In the diagram below, the striped area represents blocks that fit the storage sharding stripe size. Tenant 2 fits the stripe size, while Tenant 1, doesn’t.

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In this case, the blocks of tenant-1 will live in multiple shards. Below is an illustration of how the sharded Pageserver would look like:

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Currently, the default stripe size is 256MiB, and this cannot be changed once a tenant is split into multiple shards.  As we experiment with performance, this default stripe size is likely to decrease in order to provide a smoother distribution of I/O across Pageservers.

Read & Write Paths

We’ve discussed Neon Read and Write paths in detail in the deep dive into Neon’s storage engine article. In summary, for insert, delete, and update queries, Postgres streams WAL records to a durability layer called Safekeepers, which uses the Paxos consensus algorithm. Once a quorum is reached, the WAL is sent to the Pageservers that transform it into immutable files.

For read queries, Postgres sends a page request to the Pageserver using GetPage@LSN function, which returns the desired pages.

Below is an illustration of read and write operations, colored respectively in red and green.

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With storage sharding implemented, there were two major changes to the read and write paths: 

  1. Shard subscription to the Safekeepers: Currently, all shards subscribe to the Safekeeper to download WAL content. They then filter it down to the pages relevant to their shard.
  2. Routing Pageserver requests to the right shard: For read queries, Postgres knows which page lives on which Pageserver via hashing based on the block number and the sharding configuration. Therefore, the read queries are processed without an additional proxy.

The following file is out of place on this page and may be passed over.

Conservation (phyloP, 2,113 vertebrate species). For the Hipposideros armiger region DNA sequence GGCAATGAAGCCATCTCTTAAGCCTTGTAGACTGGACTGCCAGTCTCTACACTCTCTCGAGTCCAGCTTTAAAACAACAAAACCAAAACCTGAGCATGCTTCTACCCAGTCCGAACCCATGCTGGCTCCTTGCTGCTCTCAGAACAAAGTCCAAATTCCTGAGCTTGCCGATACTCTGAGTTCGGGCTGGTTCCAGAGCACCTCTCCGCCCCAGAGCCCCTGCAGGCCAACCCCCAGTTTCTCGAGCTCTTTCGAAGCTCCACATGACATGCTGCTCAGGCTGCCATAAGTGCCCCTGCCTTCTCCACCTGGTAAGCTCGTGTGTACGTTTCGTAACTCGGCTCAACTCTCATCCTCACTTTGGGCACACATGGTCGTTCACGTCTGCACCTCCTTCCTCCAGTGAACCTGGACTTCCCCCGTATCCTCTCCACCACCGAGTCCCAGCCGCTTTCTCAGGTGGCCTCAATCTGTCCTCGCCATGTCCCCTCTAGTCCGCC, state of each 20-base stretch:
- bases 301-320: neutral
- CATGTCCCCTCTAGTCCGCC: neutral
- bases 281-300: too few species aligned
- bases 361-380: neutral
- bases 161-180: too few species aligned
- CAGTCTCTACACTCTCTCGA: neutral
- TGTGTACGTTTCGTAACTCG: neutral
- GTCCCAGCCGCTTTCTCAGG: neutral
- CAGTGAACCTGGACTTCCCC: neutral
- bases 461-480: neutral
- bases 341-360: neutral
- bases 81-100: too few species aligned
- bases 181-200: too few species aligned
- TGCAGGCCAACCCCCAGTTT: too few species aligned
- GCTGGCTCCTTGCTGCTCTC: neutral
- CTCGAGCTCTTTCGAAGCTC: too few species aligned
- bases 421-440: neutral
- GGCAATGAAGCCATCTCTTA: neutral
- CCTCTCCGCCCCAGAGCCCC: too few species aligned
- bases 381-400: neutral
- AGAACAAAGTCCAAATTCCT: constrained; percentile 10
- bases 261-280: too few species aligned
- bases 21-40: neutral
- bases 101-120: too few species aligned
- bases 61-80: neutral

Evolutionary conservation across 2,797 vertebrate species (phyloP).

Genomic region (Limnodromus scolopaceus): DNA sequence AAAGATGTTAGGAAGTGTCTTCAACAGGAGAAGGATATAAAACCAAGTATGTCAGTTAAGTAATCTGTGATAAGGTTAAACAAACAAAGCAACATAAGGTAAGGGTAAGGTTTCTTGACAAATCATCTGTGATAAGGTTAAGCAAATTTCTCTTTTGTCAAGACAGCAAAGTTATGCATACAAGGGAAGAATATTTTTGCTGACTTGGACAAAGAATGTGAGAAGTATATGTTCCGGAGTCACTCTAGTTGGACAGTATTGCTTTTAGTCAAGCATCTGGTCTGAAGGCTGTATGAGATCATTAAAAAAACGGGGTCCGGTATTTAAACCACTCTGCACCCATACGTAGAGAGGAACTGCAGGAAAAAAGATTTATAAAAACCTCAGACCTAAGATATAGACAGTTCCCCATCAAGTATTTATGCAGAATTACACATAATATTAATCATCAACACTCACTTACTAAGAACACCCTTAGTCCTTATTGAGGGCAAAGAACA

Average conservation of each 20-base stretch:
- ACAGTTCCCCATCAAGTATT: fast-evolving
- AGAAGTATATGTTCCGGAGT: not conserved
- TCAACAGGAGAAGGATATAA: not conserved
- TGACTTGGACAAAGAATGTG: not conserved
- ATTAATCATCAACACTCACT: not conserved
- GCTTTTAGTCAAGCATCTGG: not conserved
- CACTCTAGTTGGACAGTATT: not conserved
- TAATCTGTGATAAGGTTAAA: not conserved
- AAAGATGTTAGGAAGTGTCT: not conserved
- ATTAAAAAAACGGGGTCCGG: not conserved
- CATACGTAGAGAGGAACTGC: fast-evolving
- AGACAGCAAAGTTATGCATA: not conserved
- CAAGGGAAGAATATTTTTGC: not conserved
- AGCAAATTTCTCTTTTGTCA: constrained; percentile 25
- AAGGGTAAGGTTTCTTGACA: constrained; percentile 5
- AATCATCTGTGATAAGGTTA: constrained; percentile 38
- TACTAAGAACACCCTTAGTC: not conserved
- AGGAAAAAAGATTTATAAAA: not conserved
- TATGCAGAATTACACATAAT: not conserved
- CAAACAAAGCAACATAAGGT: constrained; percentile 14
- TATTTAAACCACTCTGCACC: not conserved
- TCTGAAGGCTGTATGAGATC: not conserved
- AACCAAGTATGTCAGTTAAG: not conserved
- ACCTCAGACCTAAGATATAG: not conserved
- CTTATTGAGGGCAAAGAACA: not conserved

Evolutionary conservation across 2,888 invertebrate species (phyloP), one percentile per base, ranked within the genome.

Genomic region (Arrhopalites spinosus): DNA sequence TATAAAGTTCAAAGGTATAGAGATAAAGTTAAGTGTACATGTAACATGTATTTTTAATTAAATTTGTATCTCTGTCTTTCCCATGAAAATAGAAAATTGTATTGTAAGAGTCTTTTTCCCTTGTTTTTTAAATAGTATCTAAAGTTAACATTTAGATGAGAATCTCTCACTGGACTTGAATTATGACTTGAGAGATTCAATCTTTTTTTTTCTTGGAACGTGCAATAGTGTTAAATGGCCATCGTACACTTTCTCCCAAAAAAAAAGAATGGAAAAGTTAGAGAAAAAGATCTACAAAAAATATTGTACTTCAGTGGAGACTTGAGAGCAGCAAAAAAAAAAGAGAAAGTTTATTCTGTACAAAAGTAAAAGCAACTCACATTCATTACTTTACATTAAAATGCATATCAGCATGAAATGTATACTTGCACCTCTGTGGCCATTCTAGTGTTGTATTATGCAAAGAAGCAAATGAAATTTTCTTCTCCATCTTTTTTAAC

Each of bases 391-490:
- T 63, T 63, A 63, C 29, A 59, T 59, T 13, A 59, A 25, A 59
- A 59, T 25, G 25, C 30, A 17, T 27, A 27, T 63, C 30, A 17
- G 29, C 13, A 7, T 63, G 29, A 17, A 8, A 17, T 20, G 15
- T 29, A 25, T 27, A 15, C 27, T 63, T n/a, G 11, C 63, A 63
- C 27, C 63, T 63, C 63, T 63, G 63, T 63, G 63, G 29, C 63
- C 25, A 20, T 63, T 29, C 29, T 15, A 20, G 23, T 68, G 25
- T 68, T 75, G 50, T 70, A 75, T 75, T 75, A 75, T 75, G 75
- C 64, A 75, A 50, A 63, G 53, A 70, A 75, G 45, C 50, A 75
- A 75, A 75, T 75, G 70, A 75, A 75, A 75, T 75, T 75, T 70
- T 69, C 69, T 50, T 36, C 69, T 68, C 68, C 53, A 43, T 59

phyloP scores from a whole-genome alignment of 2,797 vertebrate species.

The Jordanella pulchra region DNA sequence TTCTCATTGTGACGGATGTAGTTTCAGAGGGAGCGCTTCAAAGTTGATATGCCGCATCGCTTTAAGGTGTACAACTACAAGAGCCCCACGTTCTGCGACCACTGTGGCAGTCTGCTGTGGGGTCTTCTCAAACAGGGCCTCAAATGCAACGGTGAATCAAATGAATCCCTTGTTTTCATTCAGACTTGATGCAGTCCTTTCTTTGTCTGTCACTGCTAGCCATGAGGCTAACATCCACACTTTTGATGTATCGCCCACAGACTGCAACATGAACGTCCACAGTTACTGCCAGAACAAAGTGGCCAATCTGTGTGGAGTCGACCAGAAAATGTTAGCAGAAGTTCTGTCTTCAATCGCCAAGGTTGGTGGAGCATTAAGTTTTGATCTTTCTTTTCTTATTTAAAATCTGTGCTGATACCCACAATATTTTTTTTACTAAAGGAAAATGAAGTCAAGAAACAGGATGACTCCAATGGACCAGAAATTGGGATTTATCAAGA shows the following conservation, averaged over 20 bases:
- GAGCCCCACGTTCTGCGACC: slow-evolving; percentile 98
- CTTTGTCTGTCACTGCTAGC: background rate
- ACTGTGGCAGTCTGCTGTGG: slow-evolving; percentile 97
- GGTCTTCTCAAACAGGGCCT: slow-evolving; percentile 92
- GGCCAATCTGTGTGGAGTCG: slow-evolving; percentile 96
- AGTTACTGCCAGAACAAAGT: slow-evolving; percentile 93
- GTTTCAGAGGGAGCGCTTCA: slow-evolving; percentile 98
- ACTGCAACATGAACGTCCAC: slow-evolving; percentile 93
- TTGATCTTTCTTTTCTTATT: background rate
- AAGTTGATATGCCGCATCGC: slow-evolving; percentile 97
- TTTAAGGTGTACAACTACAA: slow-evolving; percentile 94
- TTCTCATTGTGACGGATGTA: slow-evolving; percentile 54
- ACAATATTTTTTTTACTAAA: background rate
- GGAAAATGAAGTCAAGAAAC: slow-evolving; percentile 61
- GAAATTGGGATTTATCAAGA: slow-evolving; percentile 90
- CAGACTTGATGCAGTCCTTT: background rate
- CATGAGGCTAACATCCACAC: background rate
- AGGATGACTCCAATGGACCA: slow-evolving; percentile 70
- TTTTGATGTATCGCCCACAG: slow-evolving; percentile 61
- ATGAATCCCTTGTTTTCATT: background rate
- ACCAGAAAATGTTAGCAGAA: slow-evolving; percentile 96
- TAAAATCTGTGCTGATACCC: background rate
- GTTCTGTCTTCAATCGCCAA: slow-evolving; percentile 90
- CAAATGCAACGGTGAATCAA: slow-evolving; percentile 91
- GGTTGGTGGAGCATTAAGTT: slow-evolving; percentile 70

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What’s next?

The current storage sharding architecture allows Neon to scale tenants to tens of terabytes of data and potentially to hundreds of terabytes in the future. However, there are a few optimizations and enhancements that we want to implement in the future, such as:

WAL fan-out

Although shard subscription to the Safekeepers doesn’t impact insert query latencies, multiple subscribers are computationally expensive. We plan to work on optimizing that by making the Safekeepers shard-aware.

Shard Splitting

The current problem is that the number of shards in a tenant is defined at creation time and cannot be changed. This causes excessive sharding for most small tenants and an upper bound on the scale for very large tenants. To address this, we will allow one shard to split its data into a number of children.


Storage sharding allows Neon to support databases up to 10x the current capacity. This architecture will enable even larger storage capacity in the near future and is the first step towards implementing bottomless storage.
If you have a large dataset and want to benefit from a higher throughput on Neon, contact our support team, join us in Discord, and let us know how we can help you scale your applications to millions of users.

📚 Continue reading

  • A deep dive into the Neon storage engine: Neon’s custom-built storage is the core of the platform—get an overview of how it’s built.
  • 1 year of autoscaling Postgres: learn how Neon can autoscale your Postgres instance without dropping connections or interrupting your queries, avoiding the need for overprovisioning or resizing manually.
  • How others are using Neon:  learn first-hand why others are choosing Neon. (Hint: it’s because of serverless and autoscaling, easier developer workflows due to copy-on-write branching, and Neon’s suitability for one-database-per-tenant architectures).